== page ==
1. RDP requires that the user has a password set. For this we added the Administrator Account component and set the following login credentials [9]:
    Login administrator
    Password password
    You will use the above login information whenever you connect with the XP Embedded image running on the target device through RDP.
  2. Adding the Administrative Account component also requires you to add the Automatic Logon component (although not a dependency) and set the administrator user to auto login upon boot. If you don't do this, you won't be able to connect through RDP unless you log in as administrator once at the physical console after your XP Embedded image boots for the first time.
  3. In order to use RDP, you need to know the IP address of the target machine. If you have a VGA card, you can always check the IP address once the system boots at the physical console and then RDP into it. However, in the case where you are operating truly headless, you have the following alternatives:
    1. Ask your network administrator to assign a specific IP address to the target board's Ethernet MAC address. This way, even if the XP Embedded networking services are set to use DHCP (by default), your DHCP server will always assign the (static) IP address that you have mapped with the MAC address of the target board.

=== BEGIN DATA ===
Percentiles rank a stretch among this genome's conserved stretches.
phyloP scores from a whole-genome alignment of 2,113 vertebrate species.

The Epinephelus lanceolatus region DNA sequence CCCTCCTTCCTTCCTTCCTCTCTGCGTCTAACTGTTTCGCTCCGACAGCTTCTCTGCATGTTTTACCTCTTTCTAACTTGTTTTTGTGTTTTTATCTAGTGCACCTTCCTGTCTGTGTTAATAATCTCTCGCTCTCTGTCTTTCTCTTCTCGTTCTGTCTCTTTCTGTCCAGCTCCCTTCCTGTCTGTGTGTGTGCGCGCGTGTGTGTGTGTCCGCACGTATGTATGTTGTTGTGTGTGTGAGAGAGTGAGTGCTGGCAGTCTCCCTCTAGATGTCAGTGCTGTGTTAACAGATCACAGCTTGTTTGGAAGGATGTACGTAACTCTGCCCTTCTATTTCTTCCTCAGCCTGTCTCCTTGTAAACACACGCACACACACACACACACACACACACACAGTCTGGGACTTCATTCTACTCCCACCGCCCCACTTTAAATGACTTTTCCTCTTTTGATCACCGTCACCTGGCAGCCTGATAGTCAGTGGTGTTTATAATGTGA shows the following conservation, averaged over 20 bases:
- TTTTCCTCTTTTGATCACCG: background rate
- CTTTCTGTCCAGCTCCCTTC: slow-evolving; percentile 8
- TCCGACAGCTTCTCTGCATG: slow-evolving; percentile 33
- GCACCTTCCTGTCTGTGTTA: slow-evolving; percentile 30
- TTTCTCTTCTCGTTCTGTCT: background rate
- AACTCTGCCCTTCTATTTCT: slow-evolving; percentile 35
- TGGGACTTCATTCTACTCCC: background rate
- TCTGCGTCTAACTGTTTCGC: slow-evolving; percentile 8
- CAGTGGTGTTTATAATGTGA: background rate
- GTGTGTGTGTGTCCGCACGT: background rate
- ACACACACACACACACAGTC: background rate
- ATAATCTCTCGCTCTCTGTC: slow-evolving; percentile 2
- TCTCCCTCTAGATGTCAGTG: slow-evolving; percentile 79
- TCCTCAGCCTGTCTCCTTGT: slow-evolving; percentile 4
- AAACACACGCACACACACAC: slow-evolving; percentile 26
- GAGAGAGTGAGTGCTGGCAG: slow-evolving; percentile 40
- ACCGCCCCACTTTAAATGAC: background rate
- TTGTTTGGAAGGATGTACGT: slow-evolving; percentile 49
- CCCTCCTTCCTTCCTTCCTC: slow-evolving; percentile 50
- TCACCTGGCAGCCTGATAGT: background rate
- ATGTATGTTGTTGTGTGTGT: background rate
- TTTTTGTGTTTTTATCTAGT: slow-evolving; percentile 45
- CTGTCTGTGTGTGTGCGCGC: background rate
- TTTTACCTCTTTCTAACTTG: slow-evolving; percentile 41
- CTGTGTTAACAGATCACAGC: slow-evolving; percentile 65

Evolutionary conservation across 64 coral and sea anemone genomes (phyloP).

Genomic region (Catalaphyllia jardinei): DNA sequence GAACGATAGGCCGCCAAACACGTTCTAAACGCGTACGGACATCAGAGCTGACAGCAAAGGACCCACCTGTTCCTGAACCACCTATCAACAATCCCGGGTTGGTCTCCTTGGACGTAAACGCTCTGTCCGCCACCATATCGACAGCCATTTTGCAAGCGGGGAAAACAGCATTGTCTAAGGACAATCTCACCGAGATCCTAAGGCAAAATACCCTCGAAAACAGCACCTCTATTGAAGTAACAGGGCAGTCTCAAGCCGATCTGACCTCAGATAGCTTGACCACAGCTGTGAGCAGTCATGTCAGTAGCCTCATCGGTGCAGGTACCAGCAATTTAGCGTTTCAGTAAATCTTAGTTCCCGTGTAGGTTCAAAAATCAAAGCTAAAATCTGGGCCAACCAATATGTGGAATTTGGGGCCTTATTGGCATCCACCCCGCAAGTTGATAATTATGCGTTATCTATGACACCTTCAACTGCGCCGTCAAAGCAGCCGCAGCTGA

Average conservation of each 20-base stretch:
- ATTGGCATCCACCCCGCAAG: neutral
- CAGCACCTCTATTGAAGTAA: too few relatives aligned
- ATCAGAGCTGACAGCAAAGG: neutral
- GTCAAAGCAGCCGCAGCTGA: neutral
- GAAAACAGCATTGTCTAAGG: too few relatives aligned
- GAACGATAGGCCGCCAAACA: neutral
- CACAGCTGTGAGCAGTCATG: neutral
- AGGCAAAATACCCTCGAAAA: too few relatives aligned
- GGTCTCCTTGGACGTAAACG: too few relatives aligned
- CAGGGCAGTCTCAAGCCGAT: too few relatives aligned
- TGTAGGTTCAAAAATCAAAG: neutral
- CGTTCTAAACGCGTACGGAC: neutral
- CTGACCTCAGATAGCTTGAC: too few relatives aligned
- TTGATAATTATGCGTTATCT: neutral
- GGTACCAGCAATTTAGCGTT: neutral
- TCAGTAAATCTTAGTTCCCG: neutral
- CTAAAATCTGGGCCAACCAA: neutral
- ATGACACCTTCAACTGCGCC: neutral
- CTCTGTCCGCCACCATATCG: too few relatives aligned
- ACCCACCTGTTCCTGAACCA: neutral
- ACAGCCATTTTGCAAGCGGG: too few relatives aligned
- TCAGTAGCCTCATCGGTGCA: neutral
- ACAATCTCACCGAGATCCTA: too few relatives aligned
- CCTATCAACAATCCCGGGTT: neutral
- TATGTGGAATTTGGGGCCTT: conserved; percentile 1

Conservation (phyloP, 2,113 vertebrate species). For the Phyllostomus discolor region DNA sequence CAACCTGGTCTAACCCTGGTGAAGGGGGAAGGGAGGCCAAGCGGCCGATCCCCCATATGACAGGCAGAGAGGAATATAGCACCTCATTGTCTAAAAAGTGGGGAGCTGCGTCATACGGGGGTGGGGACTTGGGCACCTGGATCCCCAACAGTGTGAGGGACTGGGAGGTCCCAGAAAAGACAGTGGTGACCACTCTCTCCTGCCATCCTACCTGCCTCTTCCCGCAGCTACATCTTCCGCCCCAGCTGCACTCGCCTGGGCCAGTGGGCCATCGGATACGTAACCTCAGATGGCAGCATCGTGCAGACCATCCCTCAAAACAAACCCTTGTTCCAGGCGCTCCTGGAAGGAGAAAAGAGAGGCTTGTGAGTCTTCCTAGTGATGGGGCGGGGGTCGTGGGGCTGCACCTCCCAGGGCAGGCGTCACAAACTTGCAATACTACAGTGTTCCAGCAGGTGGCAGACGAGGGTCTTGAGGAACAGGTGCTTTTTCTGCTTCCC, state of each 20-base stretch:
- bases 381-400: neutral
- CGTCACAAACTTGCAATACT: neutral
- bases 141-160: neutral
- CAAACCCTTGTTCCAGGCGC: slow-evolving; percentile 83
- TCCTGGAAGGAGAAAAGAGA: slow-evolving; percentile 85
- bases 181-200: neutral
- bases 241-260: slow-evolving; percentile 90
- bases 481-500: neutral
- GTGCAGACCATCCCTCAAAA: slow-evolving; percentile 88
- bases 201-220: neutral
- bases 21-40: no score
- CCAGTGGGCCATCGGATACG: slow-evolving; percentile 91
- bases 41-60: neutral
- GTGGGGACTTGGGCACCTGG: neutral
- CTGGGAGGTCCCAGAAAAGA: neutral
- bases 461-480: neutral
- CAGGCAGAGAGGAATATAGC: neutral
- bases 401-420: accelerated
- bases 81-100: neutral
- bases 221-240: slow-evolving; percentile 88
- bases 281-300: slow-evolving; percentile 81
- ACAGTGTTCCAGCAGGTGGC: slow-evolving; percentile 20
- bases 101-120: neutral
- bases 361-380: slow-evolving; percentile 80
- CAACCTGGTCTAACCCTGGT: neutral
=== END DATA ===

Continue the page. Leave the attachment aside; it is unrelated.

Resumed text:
2. Alternatively, you can import the Commslog Netsetup component which runs a script called netset.bat upon system boot and sets the IP address specified within it [10]. We have included this component in this BSP but disabled it in the project file. Please see the sub-section Running scripts automatically on boot below for more details on how to execute this script.

      NoteIf you decide to use this component, then you need to modify the netset.bat file located at:

      C:\Windows Embedded Data\3rdParty\Utilities\Netsetup\rep

      to enter the proper values (IP Address, Subnet Mask, Default Gateway, etc.) for your LAN setup.

  4. Lastly, you need to add either the Headless VGA Driver and/or Terminal Services Core components to your image [11].
  5. (Optional) It is a good idea to suppress the message/dialog box that might appear as the Windows desktop loads [12].